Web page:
>ACTIONS SPEAK LOUDER THAN WORDS
While Barack Obama says on the one hand he opposes the constitutional amendment to ban same-sex marriage in California, he somehow doesn’t like same-sex marriage. If this is the way he deals with problems, America faces a long, hard four years of liberality if he’s elected.
The man would rather let stand a California court ruling that allowed same-sex marriage. Since the ban is the only feasible way to overturn the judge’s decision, one must conclude that Obama, a sit-on-your-hands democratic liberal, likes same-sex marriage. Actions speak louder than words.
This has become a national referendum, though the voting will only be in California. Observers believe that the outcome of this debate and vote will play a huge role as to what happens in other states.
Both Sides Spending Big on California’s Same-Sex Marriage Ban
The constitutional amendment to ban same-sex marriage in California has been drawing large contributions from proponents on both sides of the issue.
The amendment, which will appear on the November ballot, was introduced following the California Supreme Court’s May 15 ruling legalizing same-sex marriage. The amendment states: “Only marriage between a man and a woman is valid or recognized in California.” But its outcome will affect all of America in one way or another.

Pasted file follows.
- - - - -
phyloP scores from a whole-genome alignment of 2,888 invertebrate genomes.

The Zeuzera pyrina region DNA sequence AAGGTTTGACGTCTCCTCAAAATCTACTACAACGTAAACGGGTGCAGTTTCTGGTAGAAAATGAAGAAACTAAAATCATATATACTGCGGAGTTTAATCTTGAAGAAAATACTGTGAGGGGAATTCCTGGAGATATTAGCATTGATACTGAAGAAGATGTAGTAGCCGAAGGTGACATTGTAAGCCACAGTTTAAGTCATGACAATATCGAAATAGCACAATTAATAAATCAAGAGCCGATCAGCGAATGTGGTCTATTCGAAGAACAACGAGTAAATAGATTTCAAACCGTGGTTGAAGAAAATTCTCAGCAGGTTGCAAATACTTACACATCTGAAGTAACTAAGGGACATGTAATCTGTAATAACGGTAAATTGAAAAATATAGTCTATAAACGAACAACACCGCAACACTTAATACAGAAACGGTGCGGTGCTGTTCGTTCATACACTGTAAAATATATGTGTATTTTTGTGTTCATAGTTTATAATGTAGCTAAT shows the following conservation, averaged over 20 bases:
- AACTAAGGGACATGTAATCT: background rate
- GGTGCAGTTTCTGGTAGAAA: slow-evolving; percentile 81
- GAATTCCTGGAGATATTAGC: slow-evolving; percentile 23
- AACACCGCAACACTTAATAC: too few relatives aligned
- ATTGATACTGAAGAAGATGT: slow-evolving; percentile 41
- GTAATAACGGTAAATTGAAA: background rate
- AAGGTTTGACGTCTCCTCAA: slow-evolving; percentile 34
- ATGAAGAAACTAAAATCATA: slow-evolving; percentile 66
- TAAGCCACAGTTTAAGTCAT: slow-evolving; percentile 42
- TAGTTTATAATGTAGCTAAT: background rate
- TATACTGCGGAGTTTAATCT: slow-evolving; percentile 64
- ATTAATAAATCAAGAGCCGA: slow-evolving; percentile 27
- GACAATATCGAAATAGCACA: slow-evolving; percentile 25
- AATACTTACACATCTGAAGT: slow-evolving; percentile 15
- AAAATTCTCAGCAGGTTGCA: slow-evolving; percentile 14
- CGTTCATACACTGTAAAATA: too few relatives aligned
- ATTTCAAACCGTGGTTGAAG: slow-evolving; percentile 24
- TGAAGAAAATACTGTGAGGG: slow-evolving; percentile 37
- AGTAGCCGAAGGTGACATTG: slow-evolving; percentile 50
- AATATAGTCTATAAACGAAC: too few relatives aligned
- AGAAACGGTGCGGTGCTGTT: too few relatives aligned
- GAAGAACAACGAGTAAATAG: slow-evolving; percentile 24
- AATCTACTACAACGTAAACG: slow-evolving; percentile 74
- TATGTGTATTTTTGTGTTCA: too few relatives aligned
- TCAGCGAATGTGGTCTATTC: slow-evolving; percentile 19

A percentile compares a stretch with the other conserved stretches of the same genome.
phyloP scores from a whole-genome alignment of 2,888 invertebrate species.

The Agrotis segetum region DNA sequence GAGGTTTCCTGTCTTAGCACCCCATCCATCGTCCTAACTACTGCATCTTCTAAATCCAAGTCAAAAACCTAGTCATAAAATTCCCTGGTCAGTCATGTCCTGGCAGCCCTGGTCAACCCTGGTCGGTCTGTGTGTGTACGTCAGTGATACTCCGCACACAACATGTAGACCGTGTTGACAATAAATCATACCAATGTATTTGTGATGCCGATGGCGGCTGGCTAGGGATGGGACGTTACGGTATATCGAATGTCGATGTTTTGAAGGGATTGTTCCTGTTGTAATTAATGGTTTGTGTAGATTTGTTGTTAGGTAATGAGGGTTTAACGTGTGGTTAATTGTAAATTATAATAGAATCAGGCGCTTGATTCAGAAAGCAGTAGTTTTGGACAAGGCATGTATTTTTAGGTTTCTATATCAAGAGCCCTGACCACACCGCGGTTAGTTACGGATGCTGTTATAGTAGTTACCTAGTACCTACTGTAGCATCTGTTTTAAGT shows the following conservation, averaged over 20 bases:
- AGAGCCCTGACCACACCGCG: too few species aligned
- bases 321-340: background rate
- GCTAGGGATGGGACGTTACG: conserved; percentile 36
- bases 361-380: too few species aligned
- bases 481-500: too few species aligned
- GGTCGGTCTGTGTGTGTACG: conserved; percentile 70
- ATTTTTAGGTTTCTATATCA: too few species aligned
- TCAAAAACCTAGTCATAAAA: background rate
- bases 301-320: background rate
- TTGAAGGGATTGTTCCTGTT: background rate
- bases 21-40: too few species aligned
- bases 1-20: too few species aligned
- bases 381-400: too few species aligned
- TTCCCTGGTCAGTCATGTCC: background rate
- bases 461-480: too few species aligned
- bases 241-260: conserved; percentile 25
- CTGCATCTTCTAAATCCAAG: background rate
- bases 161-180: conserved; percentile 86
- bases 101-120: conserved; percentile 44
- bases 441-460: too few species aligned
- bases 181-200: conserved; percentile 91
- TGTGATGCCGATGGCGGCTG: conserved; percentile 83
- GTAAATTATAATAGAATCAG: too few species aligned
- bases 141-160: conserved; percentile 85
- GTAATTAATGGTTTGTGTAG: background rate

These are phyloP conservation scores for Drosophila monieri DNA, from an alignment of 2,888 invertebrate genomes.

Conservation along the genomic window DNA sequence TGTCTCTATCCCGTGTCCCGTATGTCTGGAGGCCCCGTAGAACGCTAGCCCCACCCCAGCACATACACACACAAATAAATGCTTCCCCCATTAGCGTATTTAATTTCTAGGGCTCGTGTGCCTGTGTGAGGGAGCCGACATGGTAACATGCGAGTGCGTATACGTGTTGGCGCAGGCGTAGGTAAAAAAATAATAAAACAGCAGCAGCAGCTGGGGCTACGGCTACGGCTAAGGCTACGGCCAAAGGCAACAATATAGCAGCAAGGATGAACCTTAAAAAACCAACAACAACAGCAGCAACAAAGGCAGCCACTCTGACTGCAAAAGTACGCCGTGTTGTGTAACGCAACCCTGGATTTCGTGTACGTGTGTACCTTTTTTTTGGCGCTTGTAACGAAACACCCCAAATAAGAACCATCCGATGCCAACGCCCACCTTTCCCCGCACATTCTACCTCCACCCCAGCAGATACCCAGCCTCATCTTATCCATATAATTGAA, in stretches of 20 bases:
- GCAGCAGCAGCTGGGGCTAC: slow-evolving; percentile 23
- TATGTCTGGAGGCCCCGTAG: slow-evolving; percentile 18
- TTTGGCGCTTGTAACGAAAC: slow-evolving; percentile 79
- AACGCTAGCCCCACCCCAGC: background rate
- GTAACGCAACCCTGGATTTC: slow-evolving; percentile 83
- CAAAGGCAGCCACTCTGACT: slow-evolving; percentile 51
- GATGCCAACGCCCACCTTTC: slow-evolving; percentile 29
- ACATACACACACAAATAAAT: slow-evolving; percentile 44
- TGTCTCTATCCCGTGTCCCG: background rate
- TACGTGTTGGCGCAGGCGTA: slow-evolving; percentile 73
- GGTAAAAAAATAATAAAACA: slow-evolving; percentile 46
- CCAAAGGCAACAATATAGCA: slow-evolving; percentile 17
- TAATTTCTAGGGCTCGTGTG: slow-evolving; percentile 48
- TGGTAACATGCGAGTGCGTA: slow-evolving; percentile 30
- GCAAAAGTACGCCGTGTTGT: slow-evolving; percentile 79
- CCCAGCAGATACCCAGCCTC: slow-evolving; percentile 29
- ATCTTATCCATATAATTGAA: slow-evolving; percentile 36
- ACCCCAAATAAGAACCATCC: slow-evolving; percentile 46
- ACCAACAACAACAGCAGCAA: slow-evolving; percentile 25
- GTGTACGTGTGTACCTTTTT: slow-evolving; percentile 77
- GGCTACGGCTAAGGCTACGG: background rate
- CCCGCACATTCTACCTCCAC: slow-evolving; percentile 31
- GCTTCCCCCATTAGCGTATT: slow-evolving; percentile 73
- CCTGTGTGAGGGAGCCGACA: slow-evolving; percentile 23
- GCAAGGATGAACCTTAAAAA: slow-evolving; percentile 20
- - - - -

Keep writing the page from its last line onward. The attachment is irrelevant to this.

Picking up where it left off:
The gay rights group Equity for All and a related organization raised about
$2.6 million in the first half of 2008 to fight the amendment, Proposition 8, according to an analysis of campaign fundraising by the San Jose Mercury-News.
That’s about $300,000 more than the amount raised by the major backers of the amendment, Protect Marriage and the National Organization for Marriage-California.
The amendment’s largest boost before June 30 came from James Dobson’s Focus on the Family organization, which gave $250,000 to Protect Marriage.
Focus on the Family spokeswoman Monica Marti told the Mercury-News that Dobson’s organization believes the outcome of the vote on Proposition 8 will affect the rest of the country as well. California does not require couples to be residents to marry there.
Donations have continued to pour in since the end of June, and much of the money has been coming from outside California. The Mississippi-based American Family Association gave Protect Marriage $500,000 on July 21.
“The rest of the nation is watching,” said Protect Marriage spokeswoman Jennifer Kerns.
Equality for All recently received $1.05 million from a political action committee of the Washington, D.C.-based Human Rights Campaign, and $250,000 from the Gill Action Fund, a gay rights foundation in Denver.
Both sides believe they can raise between $10 million and $15 million by Election Day.
Back in 2000, a proposition declaring that “only marriage between a man and a woman is valid or recognized in California” passed with 61 percent of the vote.
The Supreme Court ruling struck down that statue, meaning the constitutional amendment is needed to ban same-sex marriage.
Barack Obama opposes the initiative, calling it “divisive and discriminatory,” but he remains opposed to same-sex marriage and supports civil unions and domestic partnerships.
His presidential rival John McCain announced his support for the amendment in June